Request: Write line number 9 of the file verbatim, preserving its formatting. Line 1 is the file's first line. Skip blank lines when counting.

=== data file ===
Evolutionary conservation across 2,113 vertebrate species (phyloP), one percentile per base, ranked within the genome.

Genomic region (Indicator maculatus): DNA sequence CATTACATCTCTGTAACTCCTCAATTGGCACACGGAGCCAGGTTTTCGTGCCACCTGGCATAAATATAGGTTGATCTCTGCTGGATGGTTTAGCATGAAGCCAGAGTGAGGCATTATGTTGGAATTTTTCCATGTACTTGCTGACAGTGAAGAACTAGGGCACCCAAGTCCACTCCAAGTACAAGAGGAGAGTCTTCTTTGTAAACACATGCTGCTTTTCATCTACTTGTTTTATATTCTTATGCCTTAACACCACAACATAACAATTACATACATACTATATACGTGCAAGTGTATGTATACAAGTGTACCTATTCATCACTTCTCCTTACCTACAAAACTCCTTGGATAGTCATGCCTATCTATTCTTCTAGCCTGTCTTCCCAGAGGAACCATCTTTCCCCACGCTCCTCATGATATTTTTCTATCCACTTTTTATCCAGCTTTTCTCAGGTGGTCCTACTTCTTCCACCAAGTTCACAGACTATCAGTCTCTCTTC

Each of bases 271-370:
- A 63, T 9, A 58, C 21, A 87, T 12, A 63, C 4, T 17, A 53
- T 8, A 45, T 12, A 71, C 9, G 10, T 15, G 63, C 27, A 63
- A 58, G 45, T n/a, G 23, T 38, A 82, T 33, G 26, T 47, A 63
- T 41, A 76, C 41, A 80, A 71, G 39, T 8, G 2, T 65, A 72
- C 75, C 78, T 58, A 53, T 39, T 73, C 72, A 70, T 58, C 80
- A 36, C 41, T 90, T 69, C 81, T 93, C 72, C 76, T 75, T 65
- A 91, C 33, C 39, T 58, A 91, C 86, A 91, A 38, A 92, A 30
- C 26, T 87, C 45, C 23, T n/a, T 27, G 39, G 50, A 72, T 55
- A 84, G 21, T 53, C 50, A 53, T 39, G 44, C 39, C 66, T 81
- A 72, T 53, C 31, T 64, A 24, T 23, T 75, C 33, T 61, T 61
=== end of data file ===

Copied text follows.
- A 36, C 41, T 90, T 69, C 81, T 93, C 72, C 76, T 75, T 65